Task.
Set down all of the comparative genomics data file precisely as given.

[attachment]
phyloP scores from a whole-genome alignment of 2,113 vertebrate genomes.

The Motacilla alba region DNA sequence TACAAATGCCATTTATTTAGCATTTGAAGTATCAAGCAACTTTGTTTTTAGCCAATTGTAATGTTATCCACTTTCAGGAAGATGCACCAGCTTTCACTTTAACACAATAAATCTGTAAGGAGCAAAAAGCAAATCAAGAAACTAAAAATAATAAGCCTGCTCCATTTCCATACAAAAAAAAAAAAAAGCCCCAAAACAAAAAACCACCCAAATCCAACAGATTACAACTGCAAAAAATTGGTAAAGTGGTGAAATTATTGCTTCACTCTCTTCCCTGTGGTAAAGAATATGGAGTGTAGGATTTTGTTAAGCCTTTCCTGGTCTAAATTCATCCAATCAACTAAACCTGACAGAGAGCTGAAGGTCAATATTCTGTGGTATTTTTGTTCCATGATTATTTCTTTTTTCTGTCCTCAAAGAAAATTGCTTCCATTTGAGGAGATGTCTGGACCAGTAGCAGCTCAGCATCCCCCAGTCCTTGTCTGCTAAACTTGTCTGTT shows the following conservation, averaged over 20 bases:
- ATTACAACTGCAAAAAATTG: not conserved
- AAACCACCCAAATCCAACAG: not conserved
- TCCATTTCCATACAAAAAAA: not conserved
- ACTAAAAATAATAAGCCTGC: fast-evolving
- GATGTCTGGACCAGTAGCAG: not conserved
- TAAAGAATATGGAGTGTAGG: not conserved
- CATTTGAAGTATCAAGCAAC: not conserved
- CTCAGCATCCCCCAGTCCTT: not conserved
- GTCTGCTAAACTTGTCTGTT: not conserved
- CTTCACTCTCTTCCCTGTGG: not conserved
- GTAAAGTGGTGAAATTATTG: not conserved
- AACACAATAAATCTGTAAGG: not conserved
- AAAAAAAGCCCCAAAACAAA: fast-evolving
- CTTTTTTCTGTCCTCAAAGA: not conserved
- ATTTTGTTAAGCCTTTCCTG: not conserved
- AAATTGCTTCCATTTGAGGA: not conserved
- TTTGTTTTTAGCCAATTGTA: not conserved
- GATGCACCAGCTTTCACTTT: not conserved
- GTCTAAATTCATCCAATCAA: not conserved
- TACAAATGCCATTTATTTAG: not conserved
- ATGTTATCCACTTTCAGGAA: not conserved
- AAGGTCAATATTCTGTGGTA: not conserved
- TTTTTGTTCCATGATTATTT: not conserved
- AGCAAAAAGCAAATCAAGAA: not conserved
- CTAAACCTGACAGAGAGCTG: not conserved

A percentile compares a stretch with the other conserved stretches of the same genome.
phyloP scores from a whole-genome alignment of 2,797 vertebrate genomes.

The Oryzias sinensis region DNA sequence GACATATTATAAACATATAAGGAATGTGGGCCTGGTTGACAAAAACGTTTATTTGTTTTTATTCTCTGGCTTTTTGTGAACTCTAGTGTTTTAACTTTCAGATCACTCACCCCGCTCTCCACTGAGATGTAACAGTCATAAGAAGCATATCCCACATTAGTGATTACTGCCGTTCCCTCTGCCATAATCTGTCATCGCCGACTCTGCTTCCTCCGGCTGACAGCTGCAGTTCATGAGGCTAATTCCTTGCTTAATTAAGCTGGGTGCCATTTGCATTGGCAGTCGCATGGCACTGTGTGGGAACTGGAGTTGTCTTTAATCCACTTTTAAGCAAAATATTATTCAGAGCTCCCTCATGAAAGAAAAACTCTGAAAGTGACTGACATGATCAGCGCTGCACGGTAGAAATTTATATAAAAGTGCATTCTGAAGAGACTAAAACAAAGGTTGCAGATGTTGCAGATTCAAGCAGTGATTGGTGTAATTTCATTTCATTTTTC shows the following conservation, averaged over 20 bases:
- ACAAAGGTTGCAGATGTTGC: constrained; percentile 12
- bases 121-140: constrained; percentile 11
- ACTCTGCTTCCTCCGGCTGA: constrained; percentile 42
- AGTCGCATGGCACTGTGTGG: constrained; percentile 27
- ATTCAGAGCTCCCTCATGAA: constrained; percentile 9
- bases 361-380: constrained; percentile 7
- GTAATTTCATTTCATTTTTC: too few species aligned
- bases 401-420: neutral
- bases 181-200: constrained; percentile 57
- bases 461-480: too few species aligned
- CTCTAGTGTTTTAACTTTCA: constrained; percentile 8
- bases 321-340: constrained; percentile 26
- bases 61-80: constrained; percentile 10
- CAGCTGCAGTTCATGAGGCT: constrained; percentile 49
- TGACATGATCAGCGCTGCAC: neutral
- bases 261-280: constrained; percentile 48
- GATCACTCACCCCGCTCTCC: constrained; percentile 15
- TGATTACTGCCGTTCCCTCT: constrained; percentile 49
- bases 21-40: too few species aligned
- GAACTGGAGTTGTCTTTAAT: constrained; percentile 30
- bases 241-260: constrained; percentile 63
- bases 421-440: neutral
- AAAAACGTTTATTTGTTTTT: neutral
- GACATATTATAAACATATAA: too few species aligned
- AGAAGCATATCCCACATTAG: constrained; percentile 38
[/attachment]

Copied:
phyloP scores from a whole-genome alignment of 2,113 vertebrate genomes.

The Motacilla alba region DNA sequence TACAAATGCCATTTATTTAGCATTTGAAGTATCAAGCAACTTTGTTTTTAGCCAATTGTAATGTTATCCACTTTCAGGAAGATGCACCAGCTTTCACTTTAACACAATAAATCTGTAAGGAGCAAAAAGCAAATCAAGAAACTAAAAATAATAAGCCTGCTCCATTTCCATACAAAAAAAAAAAAAAGCCCCAAAACAAAAAACCACCCAAATCCAACAGATTACAACTGCAAAAAATTGGTAAAGTGGTGAAATTATTGCTTCACTCTCTTCCCTGTGGTAAAGAATATGGAGTGTAGGATTTTGTTAAGCCTTTCCTGGTCTAAATTCATCCAATCAACTAAACCTGACAGAGAGCTGAAGGTCAATATTCTGTGGTATTTTTGTTCCATGATTATTTCTTTTTTCTGTCCTCAAAGAAAATTGCTTCCATTTGAGGAGATGTCTGGACCAGTAGCAGCTCAGCATCCCCCAGTCCTTGTCTGCTAAACTTGTCTGTT shows the following conservation, averaged over 20 bases:
- ATTACAACTGCAAAAAATTG: not conserved
- AAACCACCCAAATCCAACAG: not conserved
- TCCATTTCCATACAAAAAAA: not conserved
- ACTAAAAATAATAAGCCTGC: fast-evolving
- GATGTCTGGACCAGTAGCAG: not conserved
- TAAAGAATATGGAGTGTAGG: not conserved
- CATTTGAAGTATCAAGCAAC: not conserved
- CTCAGCATCCCCCAGTCCTT: not conserved
- GTCTGCTAAACTTGTCTGTT: not conserved
- CTTCACTCTCTTCCCTGTGG: not conserved
- GTAAAGTGGTGAAATTATTG: not conserved
- AACACAATAAATCTGTAAGG: not conserved
- AAAAAAAGCCCCAAAACAAA: fast-evolving
- CTTTTTTCTGTCCTCAAAGA: not conserved
- ATTTTGTTAAGCCTTTCCTG: not conserved
- AAATTGCTTCCATTTGAGGA: not conserved
- TTTGTTTTTAGCCAATTGTA: not conserved
- GATGCACCAGCTTTCACTTT: not conserved
- GTCTAAATTCATCCAATCAA: not conserved
- TACAAATGCCATTTATTTAG: not conserved
- ATGTTATCCACTTTCAGGAA: not conserved
- AAGGTCAATATTCTGTGGTA: not conserved
- TTTTTGTTCCATGATTATTT: not conserved
- AGCAAAAAGCAAATCAAGAA: not conserved
- CTAAACCTGACAGAGAGCTG: not conserved

A percentile compares a stretch with the other conserved stretches of the same genome.
phyloP scores from a whole-genome alignment of 2,797 vertebrate genomes.

The Oryzias sinensis region DNA sequence GACATATTATAAACATATAAGGAATGTGGGCCTGGTTGACAAAAACGTTTATTTGTTTTTATTCTCTGGCTTTTTGTGAACTCTAGTGTTTTAACTTTCAGATCACTCACCCCGCTCTCCACTGAGATGTAACAGTCATAAGAAGCATATCCCACATTAGTGATTACTGCCGTTCCCTCTGCCATAATCTGTCATCGCCGACTCTGCTTCCTCCGGCTGACAGCTGCAGTTCATGAGGCTAATTCCTTGCTTAATTAAGCTGGGTGCCATTTGCATTGGCAGTCGCATGGCACTGTGTGGGAACTGGAGTTGTCTTTAATCCACTTTTAAGCAAAATATTATTCAGAGCTCCCTCATGAAAGAAAAACTCTGAAAGTGACTGACATGATCAGCGCTGCACGGTAGAAATTTATATAAAAGTGCATTCTGAAGAGACTAAAACAAAGGTTGCAGATGTTGCAGATTCAAGCAGTGATTGGTGTAATTTCATTTCATTTTTC shows the following conservation, averaged over 20 bases:
- ACAAAGGTTGCAGATGTTGC: constrained; percentile 12
- bases 121-140: constrained; percentile 11
- ACTCTGCTTCCTCCGGCTGA: constrained; percentile 42
- AGTCGCATGGCACTGTGTGG: constrained; percentile 27
- ATTCAGAGCTCCCTCATGAA: constrained; percentile 9
- bases 361-380: constrained; percentile 7
- GTAATTTCATTTCATTTTTC: too few species aligned
- bases 401-420: neutral
- bases 181-200: constrained; percentile 57
- bases 461-480: too few species aligned
- CTCTAGTGTTTTAACTTTCA: constrained; percentile 8
- bases 321-340: constrained; percentile 26
- bases 61-80: constrained; percentile 10
- CAGCTGCAGTTCATGAGGCT: constrained; percentile 49
- TGACATGATCAGCGCTGCAC: neutral
- bases 261-280: constrained; percentile 48
- GATCACTCACCCCGCTCTCC: constrained; percentile 15
- TGATTACTGCCGTTCCCTCT: constrained; percentile 49
- bases 21-40: too few species aligned
- GAACTGGAGTTGTCTTTAAT: constrained; percentile 30
- bases 241-260: constrained; percentile 63
- bases 421-440: neutral
- AAAAACGTTTATTTGTTTTT: neutral
- GACATATTATAAACATATAA: too few species aligned
- AGAAGCATATCCCACATTAG: constrained; percentile 38